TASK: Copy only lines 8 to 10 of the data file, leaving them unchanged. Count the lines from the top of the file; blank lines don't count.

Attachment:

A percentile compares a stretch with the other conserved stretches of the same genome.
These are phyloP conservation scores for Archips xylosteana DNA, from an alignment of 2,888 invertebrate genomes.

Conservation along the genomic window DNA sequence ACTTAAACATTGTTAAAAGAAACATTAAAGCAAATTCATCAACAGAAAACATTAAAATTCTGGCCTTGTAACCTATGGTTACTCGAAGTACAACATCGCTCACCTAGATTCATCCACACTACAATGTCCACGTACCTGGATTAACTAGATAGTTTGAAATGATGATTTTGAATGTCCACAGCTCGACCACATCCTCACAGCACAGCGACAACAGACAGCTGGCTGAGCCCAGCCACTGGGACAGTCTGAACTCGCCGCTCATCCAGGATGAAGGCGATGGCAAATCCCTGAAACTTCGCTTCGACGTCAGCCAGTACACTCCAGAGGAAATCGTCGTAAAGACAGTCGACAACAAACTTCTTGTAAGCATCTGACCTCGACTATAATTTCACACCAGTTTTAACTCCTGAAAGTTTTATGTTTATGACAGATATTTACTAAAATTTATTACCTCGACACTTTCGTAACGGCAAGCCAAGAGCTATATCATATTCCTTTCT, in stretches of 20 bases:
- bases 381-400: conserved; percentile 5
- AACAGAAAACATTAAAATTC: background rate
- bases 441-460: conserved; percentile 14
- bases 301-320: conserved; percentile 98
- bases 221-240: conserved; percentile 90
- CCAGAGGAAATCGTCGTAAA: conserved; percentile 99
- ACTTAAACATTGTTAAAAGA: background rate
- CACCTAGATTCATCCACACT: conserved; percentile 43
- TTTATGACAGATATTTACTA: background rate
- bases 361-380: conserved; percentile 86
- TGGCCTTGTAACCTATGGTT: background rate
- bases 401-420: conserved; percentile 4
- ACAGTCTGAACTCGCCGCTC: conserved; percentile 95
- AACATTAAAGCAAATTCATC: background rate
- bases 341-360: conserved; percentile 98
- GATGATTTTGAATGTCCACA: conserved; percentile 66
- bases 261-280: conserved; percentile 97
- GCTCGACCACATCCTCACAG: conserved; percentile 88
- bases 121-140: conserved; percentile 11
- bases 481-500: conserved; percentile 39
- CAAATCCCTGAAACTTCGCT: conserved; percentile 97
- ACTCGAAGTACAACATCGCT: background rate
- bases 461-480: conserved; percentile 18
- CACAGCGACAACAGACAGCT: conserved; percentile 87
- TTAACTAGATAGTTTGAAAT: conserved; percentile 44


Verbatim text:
- bases 221-240: conserved; percentile 90
- CCAGAGGAAATCGTCGTAAA: conserved; percentile 99
- ACTTAAACATTGTTAAAAGA: background rate